You Are What You Eat: The Gut Microbiome and Your Brain

Forget the greasy food/greasy skin analogy. “You are what you eat” rings far closer to the truth when it comes to the intestinal microbiota (aka “gut bacteria”). Did you know that most of the cells in our body belong to bacteria?! And did you know that we create this bacteria through the foods that we eat, and that the resulting gut microbiome is intrinsically linked to your brain? Let’s discuss!

Meet your Microbiome

Your gut is a thriving little ecosystem, home to millions of bacteria that we create from what we eat. That’s why probiotics and prebiotics are so good for you—they promote the growth of beneficial bacteria in your gut. And nourishing that bacteria is key, because it affects *everything.* Our gut bacteria influences our immune system, long-term disease risk, weight, and the brain. If you’ve ever experienced butterflies when you’re nervous—that telltale tingle in your stomach—then you’re already familiar with the gut-brain axis in real time.

The research is still ongoing, but we do know there are millions and millions of neurons in the gut that are in regular communication with the brain, via a two-way connection that involves everything from hormones to the immune and nervous systems. It’s such a big deal, in fact, that the gut has its own little nickname—the second brain.

Learning Alllll About the Gut-Brain Axis

A team working on intestinal bacteria transplants in mice illustrates the gut-brain axis nicely.

They transplanted gut microbiota between different strains of mice and showed that behavioral traits specific to one strain transmitted along with the microbiota. So, for instance, shy mice would exhibit more outgoing behavior when carrying the bacteria of more adventurous mice. There was a significant difference in behavior of mice based on their gut bacteria.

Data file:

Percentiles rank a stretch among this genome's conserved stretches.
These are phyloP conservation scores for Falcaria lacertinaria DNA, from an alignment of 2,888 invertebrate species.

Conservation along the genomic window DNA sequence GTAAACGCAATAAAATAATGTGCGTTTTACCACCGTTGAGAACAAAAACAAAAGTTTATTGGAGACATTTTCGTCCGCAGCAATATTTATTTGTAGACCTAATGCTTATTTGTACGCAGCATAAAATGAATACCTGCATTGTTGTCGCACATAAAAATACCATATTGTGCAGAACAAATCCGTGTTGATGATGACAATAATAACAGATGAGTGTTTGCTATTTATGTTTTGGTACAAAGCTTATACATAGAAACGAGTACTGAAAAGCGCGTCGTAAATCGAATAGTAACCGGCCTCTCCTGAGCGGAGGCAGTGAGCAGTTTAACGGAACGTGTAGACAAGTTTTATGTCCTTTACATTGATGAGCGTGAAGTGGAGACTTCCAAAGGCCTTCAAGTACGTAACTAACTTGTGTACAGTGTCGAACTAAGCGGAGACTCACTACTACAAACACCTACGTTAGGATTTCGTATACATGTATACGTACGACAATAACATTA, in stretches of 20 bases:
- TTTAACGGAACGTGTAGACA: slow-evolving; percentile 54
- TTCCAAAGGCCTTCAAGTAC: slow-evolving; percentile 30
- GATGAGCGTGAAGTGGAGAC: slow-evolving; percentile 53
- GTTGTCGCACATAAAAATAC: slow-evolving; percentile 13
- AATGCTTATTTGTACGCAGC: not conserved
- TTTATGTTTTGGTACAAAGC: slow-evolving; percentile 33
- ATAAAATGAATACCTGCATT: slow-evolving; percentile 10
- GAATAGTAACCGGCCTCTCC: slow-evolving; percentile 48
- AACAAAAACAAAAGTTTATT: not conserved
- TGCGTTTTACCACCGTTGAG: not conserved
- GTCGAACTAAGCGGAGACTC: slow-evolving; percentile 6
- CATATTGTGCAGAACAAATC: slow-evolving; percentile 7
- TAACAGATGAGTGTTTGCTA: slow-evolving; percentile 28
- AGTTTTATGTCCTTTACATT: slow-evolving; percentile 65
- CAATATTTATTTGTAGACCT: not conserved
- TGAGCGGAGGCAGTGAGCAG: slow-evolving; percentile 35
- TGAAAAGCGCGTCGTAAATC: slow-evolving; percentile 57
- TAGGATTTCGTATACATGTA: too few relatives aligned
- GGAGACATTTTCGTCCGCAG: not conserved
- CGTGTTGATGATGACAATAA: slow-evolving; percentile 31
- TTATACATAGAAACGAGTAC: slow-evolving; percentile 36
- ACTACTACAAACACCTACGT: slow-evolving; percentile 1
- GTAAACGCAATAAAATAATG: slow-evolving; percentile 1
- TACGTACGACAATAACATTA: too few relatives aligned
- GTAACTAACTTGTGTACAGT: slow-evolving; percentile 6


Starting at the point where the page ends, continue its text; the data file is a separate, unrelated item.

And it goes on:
Unpublished research also suggests that taking fecal bacteria from humans with both IBS and anxiety and transplanting it into mice induces anxiety-like behavior, whereas transplanting bacteria from healthy control humans does not. This is crazy cool! 

Researchers are starting to discover ways that bacteria in the gut might be able to get their signals all the way up to the brain. Some have shown that in mice, microbial metabolites influence the basic physiology of the blood–brain barrier (basically, the big locked "gate" to the brain). Gut bacteria breaks down complex carbohydrates into short-chain fatty acids with a bunch of effects, including the fatty acid butyrate, which fortifies the blood–brain barrier by tightening connections between cells.

How the Second Brain Affects the First Brain

The effects of the gut bacteria on the brain can be summed up in three very basic categories: 

1. Serotonin. Bacteria in the gut produce serotonin, one of the 'happiness' neurotransmitters. 

2. Immune system. Bacteria in the gut can stimulate the immune system to make cytokines that influence neurophysiology (the way the brain functions).

3. Molecules produced. Some of the molecules made by bacteria (i.e. butyrate) may change the actions of cells in the blood-brain barrier. 

So, why should this matter to you?

Researchers are still learning all the ways the gut and brain communicate, but it’s opening doors to all kinds of fascinating new ideas and possibilities. But for you, right this minute, it means you should prioritize keeping the bacteria in your gut healthy and happy, just as you do the rest of your body. 

That means probiotics and fiber, and you know what that means… a freezer full of Bumpin Blends smoothies! You’ll find fiber in each and every one of our smoothies, so you really can’t go wrong with your choice of flavor. And bonus—a variety of fiber sources can keep your gut microbiome flourishing, so, you know, mix it up! Shoot for a different Bumpin Blends smoothie every day. Your first and second brains will thank you.